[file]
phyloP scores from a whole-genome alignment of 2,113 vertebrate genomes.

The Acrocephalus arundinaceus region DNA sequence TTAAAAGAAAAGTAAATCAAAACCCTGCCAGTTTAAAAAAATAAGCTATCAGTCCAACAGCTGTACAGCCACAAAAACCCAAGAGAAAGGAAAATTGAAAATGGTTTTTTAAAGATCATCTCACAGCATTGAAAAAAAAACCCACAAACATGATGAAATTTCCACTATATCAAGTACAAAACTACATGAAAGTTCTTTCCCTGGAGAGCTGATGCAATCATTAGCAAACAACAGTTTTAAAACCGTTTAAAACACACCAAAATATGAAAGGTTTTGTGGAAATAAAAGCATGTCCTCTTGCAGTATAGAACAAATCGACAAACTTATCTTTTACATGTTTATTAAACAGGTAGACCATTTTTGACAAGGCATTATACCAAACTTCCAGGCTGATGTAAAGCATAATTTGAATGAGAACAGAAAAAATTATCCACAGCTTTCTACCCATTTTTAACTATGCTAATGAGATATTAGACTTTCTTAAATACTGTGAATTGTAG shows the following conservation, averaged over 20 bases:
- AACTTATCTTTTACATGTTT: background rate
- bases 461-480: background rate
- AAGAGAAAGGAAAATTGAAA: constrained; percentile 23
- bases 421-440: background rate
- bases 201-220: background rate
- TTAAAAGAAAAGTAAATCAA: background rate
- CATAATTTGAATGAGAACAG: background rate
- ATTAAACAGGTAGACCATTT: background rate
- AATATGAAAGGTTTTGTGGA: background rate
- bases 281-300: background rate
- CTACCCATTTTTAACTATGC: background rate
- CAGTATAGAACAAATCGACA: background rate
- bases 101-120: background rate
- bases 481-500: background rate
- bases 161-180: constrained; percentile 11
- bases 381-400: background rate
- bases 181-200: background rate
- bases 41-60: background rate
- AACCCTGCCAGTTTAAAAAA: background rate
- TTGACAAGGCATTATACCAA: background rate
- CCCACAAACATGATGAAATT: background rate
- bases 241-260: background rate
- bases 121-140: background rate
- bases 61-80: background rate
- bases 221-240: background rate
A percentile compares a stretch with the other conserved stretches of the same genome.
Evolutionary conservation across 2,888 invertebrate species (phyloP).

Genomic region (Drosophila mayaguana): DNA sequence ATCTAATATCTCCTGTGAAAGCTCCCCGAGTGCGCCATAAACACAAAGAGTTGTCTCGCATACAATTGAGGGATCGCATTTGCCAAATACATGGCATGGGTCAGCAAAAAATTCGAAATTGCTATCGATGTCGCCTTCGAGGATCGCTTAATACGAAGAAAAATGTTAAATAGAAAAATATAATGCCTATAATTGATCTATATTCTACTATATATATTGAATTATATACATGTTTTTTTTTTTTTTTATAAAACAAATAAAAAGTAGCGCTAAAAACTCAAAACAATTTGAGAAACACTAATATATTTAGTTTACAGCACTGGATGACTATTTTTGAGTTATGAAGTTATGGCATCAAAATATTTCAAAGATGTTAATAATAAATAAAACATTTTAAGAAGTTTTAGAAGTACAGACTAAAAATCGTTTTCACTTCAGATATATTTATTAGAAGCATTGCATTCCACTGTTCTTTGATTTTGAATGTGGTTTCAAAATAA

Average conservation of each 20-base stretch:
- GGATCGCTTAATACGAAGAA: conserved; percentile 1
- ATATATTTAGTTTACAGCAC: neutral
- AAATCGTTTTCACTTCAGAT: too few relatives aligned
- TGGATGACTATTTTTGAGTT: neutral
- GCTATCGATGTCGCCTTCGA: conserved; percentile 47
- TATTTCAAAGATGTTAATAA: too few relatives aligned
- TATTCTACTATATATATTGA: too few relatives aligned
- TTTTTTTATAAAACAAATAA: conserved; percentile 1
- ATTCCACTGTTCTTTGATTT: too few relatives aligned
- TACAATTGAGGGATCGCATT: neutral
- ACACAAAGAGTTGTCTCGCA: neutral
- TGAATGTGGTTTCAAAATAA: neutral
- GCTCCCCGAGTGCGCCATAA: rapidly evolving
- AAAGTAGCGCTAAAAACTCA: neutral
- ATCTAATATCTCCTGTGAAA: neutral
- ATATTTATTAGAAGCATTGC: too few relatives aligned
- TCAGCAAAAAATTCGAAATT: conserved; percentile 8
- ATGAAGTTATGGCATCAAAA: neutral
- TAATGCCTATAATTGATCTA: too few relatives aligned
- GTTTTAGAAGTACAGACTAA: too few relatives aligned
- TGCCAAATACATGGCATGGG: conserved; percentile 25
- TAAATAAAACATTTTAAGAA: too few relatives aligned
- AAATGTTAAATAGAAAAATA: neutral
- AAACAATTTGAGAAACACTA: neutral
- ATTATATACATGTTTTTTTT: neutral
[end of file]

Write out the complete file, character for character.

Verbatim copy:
phyloP scores from a whole-genome alignment of 2,113 vertebrate genomes.

The Acrocephalus arundinaceus region DNA sequence TTAAAAGAAAAGTAAATCAAAACCCTGCCAGTTTAAAAAAATAAGCTATCAGTCCAACAGCTGTACAGCCACAAAAACCCAAGAGAAAGGAAAATTGAAAATGGTTTTTTAAAGATCATCTCACAGCATTGAAAAAAAAACCCACAAACATGATGAAATTTCCACTATATCAAGTACAAAACTACATGAAAGTTCTTTCCCTGGAGAGCTGATGCAATCATTAGCAAACAACAGTTTTAAAACCGTTTAAAACACACCAAAATATGAAAGGTTTTGTGGAAATAAAAGCATGTCCTCTTGCAGTATAGAACAAATCGACAAACTTATCTTTTACATGTTTATTAAACAGGTAGACCATTTTTGACAAGGCATTATACCAAACTTCCAGGCTGATGTAAAGCATAATTTGAATGAGAACAGAAAAAATTATCCACAGCTTTCTACCCATTTTTAACTATGCTAATGAGATATTAGACTTTCTTAAATACTGTGAATTGTAG shows the following conservation, averaged over 20 bases:
- AACTTATCTTTTACATGTTT: background rate
- bases 461-480: background rate
- AAGAGAAAGGAAAATTGAAA: constrained; percentile 23
- bases 421-440: background rate
- bases 201-220: background rate
- TTAAAAGAAAAGTAAATCAA: background rate
- CATAATTTGAATGAGAACAG: background rate
- ATTAAACAGGTAGACCATTT: background rate
- AATATGAAAGGTTTTGTGGA: background rate
- bases 281-300: background rate
- CTACCCATTTTTAACTATGC: background rate
- CAGTATAGAACAAATCGACA: background rate
- bases 101-120: background rate
- bases 481-500: background rate
- bases 161-180: constrained; percentile 11
- bases 381-400: background rate
- bases 181-200: background rate
- bases 41-60: background rate
- AACCCTGCCAGTTTAAAAAA: background rate
- TTGACAAGGCATTATACCAA: background rate
- CCCACAAACATGATGAAATT: background rate
- bases 241-260: background rate
- bases 121-140: background rate
- bases 61-80: background rate
- bases 221-240: background rate
A percentile compares a stretch with the other conserved stretches of the same genome.
Evolutionary conservation across 2,888 invertebrate species (phyloP).

Genomic region (Drosophila mayaguana): DNA sequence ATCTAATATCTCCTGTGAAAGCTCCCCGAGTGCGCCATAAACACAAAGAGTTGTCTCGCATACAATTGAGGGATCGCATTTGCCAAATACATGGCATGGGTCAGCAAAAAATTCGAAATTGCTATCGATGTCGCCTTCGAGGATCGCTTAATACGAAGAAAAATGTTAAATAGAAAAATATAATGCCTATAATTGATCTATATTCTACTATATATATTGAATTATATACATGTTTTTTTTTTTTTTTATAAAACAAATAAAAAGTAGCGCTAAAAACTCAAAACAATTTGAGAAACACTAATATATTTAGTTTACAGCACTGGATGACTATTTTTGAGTTATGAAGTTATGGCATCAAAATATTTCAAAGATGTTAATAATAAATAAAACATTTTAAGAAGTTTTAGAAGTACAGACTAAAAATCGTTTTCACTTCAGATATATTTATTAGAAGCATTGCATTCCACTGTTCTTTGATTTTGAATGTGGTTTCAAAATAA

Average conservation of each 20-base stretch:
- GGATCGCTTAATACGAAGAA: conserved; percentile 1
- ATATATTTAGTTTACAGCAC: neutral
- AAATCGTTTTCACTTCAGAT: too few relatives aligned
- TGGATGACTATTTTTGAGTT: neutral
- GCTATCGATGTCGCCTTCGA: conserved; percentile 47
- TATTTCAAAGATGTTAATAA: too few relatives aligned
- TATTCTACTATATATATTGA: too few relatives aligned
- TTTTTTTATAAAACAAATAA: conserved; percentile 1
- ATTCCACTGTTCTTTGATTT: too few relatives aligned
- TACAATTGAGGGATCGCATT: neutral
- ACACAAAGAGTTGTCTCGCA: neutral
- TGAATGTGGTTTCAAAATAA: neutral
- GCTCCCCGAGTGCGCCATAA: rapidly evolving
- AAAGTAGCGCTAAAAACTCA: neutral
- ATCTAATATCTCCTGTGAAA: neutral
- ATATTTATTAGAAGCATTGC: too few relatives aligned
- TCAGCAAAAAATTCGAAATT: conserved; percentile 8
- ATGAAGTTATGGCATCAAAA: neutral
- TAATGCCTATAATTGATCTA: too few relatives aligned
- GTTTTAGAAGTACAGACTAA: too few relatives aligned
- TGCCAAATACATGGCATGGG: conserved; percentile 25
- TAAATAAAACATTTTAAGAA: too few relatives aligned
- AAATGTTAAATAGAAAAATA: neutral
- AAACAATTTGAGAAACACTA: neutral
- ATTATATACATGTTTTTTTT: neutral